This final paper requires you to only use “library sources.”
While you will only be able to write your paper using library sources, you can still use the web to become more familiar with your selected playwright or work. However, it is inevitable that you will come across information that is inaccurate and/or misleading.
Use the P.R.O.V.E.N. Source Evaluation Questions to help you determine whether the sources you find are credible:
- Purpose: How and why the source was created. Is it intended to educate, inform, persuade, sell, or entertain? Do the authors, publishers, or sponsors state this purpose, or try to disguise it? Why was this information published in this particular type of source (book, article, website, blog, etc.)? Is the source designed for the general public, students, or experts?
- Relevance: The value of the source for your needs. Does the type of source meet your assignment’s requirements? Does the information answer your question, support your argument, or add something to your knowledge of the topic? Is it too general or too specific? Is it too basic or too advanced?
- Objectivity: The reasonableness and completeness of the information. Do the authors present the information thoroughly and professionally? Is it fact or opinion? Is it biased? Do the authors use strong, emotional, manipulative, or offensive language? Do they leave out, or make fun of, important facts or alternative perspectives?
- Verifiability: The accuracy and truthfulness of the information. Do the authors support the information they present with strong factual evidence? Do they cite or provide links to other sources? What do experts say about the topic? Can you verify the information in other credible sources? Does the source contradict itself, include false statements, or misrepresent other sources?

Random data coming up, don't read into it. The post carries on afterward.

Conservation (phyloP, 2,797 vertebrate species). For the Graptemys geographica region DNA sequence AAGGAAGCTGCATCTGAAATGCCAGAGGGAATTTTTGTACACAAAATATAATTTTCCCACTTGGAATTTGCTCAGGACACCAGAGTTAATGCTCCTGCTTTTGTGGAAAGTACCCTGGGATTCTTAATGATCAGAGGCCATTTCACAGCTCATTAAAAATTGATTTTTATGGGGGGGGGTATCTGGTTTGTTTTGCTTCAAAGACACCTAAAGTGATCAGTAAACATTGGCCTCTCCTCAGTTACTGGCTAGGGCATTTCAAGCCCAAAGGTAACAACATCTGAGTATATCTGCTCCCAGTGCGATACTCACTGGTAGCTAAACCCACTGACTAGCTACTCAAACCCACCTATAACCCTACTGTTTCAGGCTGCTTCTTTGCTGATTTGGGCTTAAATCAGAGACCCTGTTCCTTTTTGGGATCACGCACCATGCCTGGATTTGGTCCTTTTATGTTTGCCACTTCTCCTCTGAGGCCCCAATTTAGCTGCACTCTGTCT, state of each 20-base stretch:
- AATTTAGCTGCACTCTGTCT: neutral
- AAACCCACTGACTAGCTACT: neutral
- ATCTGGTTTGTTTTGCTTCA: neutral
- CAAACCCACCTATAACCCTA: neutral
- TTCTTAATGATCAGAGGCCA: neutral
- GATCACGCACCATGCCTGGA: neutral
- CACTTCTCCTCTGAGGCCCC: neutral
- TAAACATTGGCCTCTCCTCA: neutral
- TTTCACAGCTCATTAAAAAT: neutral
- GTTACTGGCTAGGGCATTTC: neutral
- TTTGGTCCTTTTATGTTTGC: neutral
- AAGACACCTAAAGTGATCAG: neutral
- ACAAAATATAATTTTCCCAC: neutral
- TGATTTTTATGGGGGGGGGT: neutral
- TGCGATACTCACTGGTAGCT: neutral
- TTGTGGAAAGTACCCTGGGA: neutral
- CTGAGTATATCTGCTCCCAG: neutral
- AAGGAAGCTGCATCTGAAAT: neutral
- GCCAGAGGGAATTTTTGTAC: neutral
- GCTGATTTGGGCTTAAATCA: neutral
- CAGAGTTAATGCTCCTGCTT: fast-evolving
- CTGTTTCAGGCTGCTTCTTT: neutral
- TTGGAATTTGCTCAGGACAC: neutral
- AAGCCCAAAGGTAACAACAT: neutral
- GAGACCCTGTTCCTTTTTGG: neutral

- Expertise: The authority of the creators of the source. What makes the authors, publishers, or sponsors of the source authorities on the topic? Do they have related education, experience, or other expertise? Do they provide an important alternative perspective? Has the source been reviewed in some way, such as by an editor or through peer review?
- Newness: The age of the information. Is your topic in an area that requires current information (such as science, technology, or current events), or could information found in older sources still be useful? When was the information presented in the source first published or posted? Are newer sources available that would add important information to your understanding of the topic?
For more help locating reliable information online, see the Finding Credible Web Sources research guide.
For this paper you will be required to cite your sources using MLA style.
MLA Guidelines from the Purdue OWL
Detailed MLA Instructions from the Luria Library
- MLA 8th Edition Instructions for Books
- MLA 8th Edition Instructions for Periodical Articles
- MLA 8th Edition Instructions for Websites and Webpages
You will also be required to submit an annotated bibliography for this assignment.